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Discussion Starter #1
Hi all,

So I discovered there is a tax credit for medical expenses: http://www.taxtips.ca/filing/eligiblemedicalexpenses.htm

This year I received orthodontics that cost a few thousand dollars. It was mainly for cosmetic purposes. The link says the ITA is changing in 2010 so that it is clear that purely cosmetic procedures aren't eligible but it also says that orthodontics are eligible.

The ITA simply includes this as a medical expenses:

"(a) [paid] to a medical practitioner, dentist or nurse or a public or licensed private hospital in respect of medical or dental services provided to a person (in this subsection referred to as the “patient”) who is the individual..."

There is nothing else about orthodontics that I could find.

Would claiming this for a deduction be tenuous?

Thanks.
 

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Lucky those expenses are in the past! The ITA is clear: qualifying medical expenses include those paid to a dentist. There is no further qualification about "cosmetic dentistry."

The changes to the ITA, if they come into effect, will apply to expenses incurred after March 4. So even if the law is changed, sounds like the changes won't apply to you.

If you want to read the CRA bulletin, it is here.
 

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Okay thanks. One more question. In relation to said orthodontics, I also submitted a questionable claim for insurance a couple weeks ago. Apparently my insurance covers orthodontics after a recent change in the policy, however, although my treatment started before the change in policy I made a payment after the change in policy. So it might be accepted and it might be denied. If I get reimbursed I assume I will no longer be eligible for a portion of the tax receipt. How do I rectify this if this ends up being the case?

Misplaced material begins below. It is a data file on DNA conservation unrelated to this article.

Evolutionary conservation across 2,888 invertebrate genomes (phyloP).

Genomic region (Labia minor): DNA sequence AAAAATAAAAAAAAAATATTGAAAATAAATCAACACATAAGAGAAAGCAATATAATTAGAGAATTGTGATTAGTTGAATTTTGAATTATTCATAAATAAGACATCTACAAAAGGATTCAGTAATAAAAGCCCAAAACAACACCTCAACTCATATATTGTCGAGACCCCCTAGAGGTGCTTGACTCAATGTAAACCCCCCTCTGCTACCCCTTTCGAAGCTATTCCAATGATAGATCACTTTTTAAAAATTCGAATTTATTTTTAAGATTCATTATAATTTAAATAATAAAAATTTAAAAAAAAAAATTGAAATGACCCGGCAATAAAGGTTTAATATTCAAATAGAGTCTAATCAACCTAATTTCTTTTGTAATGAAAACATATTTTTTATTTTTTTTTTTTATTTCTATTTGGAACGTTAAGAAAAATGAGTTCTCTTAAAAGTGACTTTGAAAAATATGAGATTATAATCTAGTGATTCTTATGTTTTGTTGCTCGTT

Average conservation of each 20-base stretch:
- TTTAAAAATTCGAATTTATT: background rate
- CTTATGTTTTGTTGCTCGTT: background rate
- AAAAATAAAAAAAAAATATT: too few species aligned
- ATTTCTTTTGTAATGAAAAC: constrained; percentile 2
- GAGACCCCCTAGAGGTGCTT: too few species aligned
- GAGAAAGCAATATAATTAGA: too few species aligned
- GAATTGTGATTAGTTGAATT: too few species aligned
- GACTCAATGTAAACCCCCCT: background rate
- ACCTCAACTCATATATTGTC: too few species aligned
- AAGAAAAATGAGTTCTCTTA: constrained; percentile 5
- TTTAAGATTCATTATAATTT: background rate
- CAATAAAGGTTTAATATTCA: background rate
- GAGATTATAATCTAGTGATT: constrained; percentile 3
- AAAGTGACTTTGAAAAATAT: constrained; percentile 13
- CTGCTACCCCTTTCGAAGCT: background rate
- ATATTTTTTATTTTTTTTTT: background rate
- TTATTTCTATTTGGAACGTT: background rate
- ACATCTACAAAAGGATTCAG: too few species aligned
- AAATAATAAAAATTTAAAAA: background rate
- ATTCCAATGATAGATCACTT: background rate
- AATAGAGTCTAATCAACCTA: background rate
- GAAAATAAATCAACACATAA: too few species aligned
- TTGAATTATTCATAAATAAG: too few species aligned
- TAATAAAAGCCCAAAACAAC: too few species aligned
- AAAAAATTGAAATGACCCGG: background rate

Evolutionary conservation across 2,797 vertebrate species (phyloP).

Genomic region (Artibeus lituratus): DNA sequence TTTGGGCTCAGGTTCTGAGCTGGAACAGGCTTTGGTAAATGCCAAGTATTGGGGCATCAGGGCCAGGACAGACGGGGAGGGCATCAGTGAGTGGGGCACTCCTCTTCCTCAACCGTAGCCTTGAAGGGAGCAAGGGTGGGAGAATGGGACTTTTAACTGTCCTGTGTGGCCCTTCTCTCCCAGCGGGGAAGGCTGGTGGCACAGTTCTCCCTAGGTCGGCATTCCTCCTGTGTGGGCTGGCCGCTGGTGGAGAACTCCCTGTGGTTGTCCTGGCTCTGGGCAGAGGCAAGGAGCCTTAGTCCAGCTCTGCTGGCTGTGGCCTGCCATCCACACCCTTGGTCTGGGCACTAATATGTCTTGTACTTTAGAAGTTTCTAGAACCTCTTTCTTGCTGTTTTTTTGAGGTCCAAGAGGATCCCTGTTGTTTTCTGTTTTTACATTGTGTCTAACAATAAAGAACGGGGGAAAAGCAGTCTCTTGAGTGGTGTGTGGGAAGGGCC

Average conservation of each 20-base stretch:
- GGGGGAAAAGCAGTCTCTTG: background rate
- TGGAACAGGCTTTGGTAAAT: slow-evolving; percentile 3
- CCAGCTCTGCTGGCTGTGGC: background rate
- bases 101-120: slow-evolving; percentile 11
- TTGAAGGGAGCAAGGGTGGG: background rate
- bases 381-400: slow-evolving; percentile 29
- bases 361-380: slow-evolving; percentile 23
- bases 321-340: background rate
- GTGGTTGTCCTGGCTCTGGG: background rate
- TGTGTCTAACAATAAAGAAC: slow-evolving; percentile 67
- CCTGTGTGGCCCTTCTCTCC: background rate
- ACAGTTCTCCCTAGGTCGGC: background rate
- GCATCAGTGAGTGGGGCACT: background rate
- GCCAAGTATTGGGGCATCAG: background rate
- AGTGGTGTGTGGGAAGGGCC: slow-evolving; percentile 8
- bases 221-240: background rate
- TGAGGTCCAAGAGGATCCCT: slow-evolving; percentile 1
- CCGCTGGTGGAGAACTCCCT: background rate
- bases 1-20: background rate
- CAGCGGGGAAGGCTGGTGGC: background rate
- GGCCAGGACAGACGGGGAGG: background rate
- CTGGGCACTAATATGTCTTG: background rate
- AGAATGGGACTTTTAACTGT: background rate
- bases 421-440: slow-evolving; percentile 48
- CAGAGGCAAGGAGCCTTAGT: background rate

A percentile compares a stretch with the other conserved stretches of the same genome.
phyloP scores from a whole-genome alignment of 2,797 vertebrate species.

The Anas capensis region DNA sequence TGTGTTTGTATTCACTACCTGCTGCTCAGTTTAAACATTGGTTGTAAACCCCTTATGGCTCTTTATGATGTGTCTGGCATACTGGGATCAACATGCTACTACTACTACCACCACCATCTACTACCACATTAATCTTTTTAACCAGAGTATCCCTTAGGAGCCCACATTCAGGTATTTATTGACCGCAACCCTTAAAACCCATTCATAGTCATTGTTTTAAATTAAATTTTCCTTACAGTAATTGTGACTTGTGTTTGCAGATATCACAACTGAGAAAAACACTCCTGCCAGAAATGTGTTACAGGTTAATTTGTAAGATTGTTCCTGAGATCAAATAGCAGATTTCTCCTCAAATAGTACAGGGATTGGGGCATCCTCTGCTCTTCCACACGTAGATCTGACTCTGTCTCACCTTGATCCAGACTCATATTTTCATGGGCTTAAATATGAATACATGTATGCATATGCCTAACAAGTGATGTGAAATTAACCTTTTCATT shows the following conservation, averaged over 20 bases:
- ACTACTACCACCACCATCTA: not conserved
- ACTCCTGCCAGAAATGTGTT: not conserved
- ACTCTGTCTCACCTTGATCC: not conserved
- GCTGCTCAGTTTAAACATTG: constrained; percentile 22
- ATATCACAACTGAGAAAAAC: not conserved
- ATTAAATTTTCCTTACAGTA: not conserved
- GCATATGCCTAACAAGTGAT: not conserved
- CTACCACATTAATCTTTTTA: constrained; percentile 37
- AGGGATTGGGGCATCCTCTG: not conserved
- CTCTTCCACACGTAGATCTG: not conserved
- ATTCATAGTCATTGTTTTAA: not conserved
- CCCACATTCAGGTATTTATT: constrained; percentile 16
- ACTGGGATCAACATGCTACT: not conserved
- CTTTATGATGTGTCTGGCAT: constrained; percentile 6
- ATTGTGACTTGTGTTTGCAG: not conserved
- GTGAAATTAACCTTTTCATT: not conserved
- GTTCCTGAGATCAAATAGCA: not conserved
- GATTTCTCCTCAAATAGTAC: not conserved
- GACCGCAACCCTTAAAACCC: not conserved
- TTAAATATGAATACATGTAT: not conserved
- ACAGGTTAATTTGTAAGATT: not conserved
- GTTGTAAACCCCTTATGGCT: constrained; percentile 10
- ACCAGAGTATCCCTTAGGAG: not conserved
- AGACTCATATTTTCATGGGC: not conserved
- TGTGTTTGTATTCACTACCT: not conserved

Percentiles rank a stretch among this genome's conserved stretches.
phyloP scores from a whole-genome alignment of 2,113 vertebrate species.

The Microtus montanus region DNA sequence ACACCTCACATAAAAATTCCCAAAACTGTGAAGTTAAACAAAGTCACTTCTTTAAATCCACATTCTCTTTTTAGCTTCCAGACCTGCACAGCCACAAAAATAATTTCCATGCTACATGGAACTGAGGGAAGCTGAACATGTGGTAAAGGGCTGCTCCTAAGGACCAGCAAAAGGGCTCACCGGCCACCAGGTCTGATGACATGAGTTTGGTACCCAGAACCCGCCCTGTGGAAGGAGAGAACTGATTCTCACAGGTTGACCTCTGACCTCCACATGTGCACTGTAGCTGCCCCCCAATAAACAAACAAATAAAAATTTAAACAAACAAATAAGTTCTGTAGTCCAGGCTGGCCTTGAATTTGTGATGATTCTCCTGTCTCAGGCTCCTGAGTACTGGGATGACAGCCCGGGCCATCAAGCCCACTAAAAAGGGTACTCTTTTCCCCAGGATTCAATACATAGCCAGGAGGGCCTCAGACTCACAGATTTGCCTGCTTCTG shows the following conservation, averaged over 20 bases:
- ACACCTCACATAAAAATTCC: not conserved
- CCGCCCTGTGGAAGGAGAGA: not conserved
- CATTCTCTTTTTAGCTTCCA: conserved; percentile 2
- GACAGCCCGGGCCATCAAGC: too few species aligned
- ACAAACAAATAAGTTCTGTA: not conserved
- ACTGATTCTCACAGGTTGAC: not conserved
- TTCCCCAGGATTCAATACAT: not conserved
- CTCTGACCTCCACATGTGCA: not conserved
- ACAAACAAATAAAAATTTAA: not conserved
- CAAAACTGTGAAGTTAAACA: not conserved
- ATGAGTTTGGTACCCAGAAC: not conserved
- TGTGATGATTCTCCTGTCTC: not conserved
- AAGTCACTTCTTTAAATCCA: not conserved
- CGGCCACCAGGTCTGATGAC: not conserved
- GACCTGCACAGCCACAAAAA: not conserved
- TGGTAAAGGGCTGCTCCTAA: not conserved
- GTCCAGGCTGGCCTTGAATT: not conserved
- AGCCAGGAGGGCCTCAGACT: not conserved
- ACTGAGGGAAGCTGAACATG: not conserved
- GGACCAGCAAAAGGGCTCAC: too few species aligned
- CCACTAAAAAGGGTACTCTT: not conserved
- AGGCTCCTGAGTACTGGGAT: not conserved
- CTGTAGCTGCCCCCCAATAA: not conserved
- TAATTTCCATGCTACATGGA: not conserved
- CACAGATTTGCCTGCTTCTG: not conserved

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You file an adjustment to your tax return, using the T1ADJ form. Or, you could wait and see about the insurance claim before you file your taxes. :D (those are your teeth after orthodontics)
 

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First of all, I'm in a similar situation. Last year I spent a few thousand on some dental work and recently I was able to claim those expenses on my 2009 tax. It wasn't much of a deduction though, because CRA takes a percentage of the dollars you spent on the work, and then deducts that net amount from your income. It doesn't seem to make as much of a difference in your income (and thus refund) as would an RRSP contribution which is deducted from income dollar for dollar.

Secondly, this is ambiguous. My dentist did SOME of the dental work but not all. The lion's share had to be done by a surgeon. Am I understanding this thread right...the expenses submitted to the surgeon are no longer deductible on procedures performed as of this month??

I wonder if dental surgeons are considered medical practioners. The answer to that probably contains the answer to the original question.
 

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RM:

Yes, this is the distinction between a tax deduction and a tax credit.

Also, dental surgeons are qualified medical practitioners for the purposes of the medical expense tax credit.
 

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Yes my teeth are practically perfect now. But they were pretty good to begin with I'm jsut picky. :D Thanks for the help.

Anyway, I am pretty sure this was a tax credit, i.e. you take 15% of your expense and you get that returned. So if you spend $1000 you should get an extra $150 on your return. Pretty good if you ask me.

BTW, a surgeon would be a medical practitioner-i.e. a doctor.
 
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